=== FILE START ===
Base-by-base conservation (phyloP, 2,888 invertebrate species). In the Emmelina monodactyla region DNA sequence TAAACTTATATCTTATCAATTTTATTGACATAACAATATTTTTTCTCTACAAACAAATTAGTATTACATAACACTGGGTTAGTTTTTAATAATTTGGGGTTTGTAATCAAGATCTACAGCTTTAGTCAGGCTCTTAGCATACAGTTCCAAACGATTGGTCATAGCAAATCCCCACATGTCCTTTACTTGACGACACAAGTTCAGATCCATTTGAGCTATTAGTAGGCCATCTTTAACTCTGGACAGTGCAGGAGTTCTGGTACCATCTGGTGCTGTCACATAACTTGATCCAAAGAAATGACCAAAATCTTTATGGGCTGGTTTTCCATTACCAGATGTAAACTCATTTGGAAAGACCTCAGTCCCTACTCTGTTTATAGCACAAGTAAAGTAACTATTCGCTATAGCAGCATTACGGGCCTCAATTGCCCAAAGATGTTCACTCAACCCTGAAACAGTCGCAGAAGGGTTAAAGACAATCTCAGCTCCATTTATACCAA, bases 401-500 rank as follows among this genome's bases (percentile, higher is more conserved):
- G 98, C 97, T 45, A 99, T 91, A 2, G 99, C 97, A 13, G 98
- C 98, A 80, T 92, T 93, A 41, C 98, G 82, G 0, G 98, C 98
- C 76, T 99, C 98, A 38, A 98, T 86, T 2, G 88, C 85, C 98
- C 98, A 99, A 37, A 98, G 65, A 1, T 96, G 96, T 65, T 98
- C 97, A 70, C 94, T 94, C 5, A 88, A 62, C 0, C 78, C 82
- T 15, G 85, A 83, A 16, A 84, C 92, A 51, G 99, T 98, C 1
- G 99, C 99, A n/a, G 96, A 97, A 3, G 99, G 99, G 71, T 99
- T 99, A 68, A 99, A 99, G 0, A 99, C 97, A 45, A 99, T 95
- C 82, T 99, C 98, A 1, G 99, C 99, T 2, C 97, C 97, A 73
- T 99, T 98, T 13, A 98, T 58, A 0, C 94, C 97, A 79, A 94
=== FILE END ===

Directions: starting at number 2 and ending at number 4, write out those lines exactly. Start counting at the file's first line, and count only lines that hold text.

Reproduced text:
- G 98, C 97, T 45, A 99, T 91, A 2, G 99, C 97, A 13, G 98
- C 98, A 80, T 92, T 93, A 41, C 98, G 82, G 0, G 98, C 98
- C 76, T 99, C 98, A 38, A 98, T 86, T 2, G 88, C 85, C 98